Woodstock Shiraz 2014 Magnum 1.5L
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Woodstock Shiraz 2014 Magnum 1.5L

Regular price $65.00

For this month’s big bottle we’re taking a meander through Australian wine making history amongst the vineyards of McLaren Vale. Woodstock own some of the oldest grapes in the region, and have been producing top quality shiraz from these vines for many decades. The incredible raw talent of both Scott Collett and Ben Glaetzer at the helm is almost overkill, as both of them have enough talent in just a few of their toes to create some of Australia’s finest reds. This isn’t orange, boundary pushing or in any way ‘hipster’ (not that we don’t love a bit of pet nat in our glasses). This is proper, old school, bonafide Aussie Shiraz through and through.

The vintage on this bottle is certainly a sign of good things inside. Way back in 2014, McLaren Vale had one of those dreamy, warm-but-not-too-hot summers with clear skies and just the right amount of rain, resulting in a rich and ripe harvest to work with. This shiraz is what you would expect from the region—a bold, unrestrained cassis bomb with firm structure and a bit of oak influence. In its youth it was probably an absolute beast, but a few years in the cellar have dialed it down a touch, and while it’s ready to go now, a few more could refine even further.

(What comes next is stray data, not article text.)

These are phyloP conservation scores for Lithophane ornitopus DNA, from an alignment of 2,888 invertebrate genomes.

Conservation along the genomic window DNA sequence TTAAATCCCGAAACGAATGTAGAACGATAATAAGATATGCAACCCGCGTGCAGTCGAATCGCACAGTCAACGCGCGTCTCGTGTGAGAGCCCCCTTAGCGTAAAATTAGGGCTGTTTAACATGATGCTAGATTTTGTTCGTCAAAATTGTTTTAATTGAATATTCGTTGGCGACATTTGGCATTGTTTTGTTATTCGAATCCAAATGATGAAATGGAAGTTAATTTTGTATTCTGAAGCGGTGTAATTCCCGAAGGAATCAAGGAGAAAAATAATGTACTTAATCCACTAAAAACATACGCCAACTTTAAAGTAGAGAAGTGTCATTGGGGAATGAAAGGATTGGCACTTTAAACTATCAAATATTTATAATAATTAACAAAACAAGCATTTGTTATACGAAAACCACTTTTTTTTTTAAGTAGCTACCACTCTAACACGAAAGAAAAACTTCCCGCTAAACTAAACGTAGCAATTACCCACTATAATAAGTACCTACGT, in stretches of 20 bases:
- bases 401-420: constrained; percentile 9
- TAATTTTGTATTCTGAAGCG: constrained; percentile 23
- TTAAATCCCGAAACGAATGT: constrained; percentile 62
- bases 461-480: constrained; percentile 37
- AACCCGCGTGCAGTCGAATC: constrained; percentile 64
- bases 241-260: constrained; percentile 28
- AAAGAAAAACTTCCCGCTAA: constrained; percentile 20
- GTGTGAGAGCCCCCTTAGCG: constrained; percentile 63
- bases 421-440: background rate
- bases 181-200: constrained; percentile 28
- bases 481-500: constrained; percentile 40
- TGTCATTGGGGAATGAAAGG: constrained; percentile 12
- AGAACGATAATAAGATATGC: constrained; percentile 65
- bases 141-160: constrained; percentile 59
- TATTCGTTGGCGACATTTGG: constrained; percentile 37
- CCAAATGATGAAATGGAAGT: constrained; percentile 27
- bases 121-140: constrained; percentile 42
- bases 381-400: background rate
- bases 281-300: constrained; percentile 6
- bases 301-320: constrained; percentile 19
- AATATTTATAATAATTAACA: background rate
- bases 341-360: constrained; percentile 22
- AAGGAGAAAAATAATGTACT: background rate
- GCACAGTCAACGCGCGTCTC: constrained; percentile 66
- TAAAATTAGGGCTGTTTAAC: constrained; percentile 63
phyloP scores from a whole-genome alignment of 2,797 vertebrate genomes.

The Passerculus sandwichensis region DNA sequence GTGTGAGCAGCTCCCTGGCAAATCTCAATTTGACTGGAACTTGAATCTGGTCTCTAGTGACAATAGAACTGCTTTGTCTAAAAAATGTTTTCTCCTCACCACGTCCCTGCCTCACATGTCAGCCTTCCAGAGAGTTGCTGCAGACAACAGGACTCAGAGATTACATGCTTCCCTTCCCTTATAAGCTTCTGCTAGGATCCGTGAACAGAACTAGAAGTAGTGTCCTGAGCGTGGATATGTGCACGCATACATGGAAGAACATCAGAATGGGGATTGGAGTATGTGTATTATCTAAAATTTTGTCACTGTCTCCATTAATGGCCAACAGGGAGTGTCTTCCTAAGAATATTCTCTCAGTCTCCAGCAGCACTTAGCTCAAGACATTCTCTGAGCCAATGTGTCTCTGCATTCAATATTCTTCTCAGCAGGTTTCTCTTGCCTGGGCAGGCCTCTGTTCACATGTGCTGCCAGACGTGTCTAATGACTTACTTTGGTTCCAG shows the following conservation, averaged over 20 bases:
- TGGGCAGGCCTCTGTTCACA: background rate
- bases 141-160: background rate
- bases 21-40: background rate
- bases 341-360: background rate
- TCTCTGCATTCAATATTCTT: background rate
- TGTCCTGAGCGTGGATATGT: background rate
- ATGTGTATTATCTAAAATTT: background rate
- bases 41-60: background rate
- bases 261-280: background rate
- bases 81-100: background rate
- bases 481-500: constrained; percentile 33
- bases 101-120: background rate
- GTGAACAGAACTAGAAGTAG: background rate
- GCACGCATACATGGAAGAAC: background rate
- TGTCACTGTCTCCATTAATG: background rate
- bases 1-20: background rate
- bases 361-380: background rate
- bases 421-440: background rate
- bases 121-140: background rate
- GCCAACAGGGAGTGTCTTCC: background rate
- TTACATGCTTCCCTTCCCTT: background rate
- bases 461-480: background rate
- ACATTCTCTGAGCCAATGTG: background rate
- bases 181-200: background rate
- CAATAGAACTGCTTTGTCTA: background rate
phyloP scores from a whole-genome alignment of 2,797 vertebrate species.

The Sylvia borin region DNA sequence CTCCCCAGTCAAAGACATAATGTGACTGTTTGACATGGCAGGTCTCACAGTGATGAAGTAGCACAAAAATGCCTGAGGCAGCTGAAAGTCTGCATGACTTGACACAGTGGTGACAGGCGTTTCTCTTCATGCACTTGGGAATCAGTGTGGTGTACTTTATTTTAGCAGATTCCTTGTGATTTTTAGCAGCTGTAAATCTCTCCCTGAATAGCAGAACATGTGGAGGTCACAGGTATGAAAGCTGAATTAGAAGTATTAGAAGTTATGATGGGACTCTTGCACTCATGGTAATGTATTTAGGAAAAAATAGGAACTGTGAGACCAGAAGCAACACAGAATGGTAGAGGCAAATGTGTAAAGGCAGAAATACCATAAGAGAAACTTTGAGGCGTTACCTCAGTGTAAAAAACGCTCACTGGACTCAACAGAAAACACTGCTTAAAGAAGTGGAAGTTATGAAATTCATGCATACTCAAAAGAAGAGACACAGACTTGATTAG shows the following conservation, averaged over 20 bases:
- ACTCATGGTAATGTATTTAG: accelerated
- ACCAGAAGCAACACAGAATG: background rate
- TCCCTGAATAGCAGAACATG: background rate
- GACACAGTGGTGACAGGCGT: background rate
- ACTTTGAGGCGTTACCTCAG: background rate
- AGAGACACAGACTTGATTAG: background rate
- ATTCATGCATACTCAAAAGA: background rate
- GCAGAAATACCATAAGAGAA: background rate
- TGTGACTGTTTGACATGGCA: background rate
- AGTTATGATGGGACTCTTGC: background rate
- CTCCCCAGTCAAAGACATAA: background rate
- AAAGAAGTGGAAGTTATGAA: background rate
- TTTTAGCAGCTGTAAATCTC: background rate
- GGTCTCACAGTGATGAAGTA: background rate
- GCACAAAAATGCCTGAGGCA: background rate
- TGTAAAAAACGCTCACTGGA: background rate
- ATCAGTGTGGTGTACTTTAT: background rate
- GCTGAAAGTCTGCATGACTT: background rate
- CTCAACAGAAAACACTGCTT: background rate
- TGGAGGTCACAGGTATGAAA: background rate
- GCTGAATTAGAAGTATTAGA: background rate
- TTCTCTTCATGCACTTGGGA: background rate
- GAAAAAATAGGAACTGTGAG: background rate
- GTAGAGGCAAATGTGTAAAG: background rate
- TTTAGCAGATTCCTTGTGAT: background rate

This month we’ve got a pretty hefty wine to contend with, so we’re taking an equally hefty approach to this pairing with good old fashioned meat (or meatless) balls in passata. For the meat eaters, a combination of pork and lamb mince is essential. Combine a kilo of combined mince with a half a cup of breadcrumbs, parsley, a bit of rosemary, and some smokey paprika or cayenne if you like a bit of heat. Pan fry for a few minutes, and then lightly simmer in Passata until the house smells like Nonna’s kitchen. Serve on spaghetti with a side of fresh crusty bread, and don’t forget to wear a bib. For a meatless alternative, textured vegetable protein from an asian supermarket makes an excellent base for any dish traditionally using mince.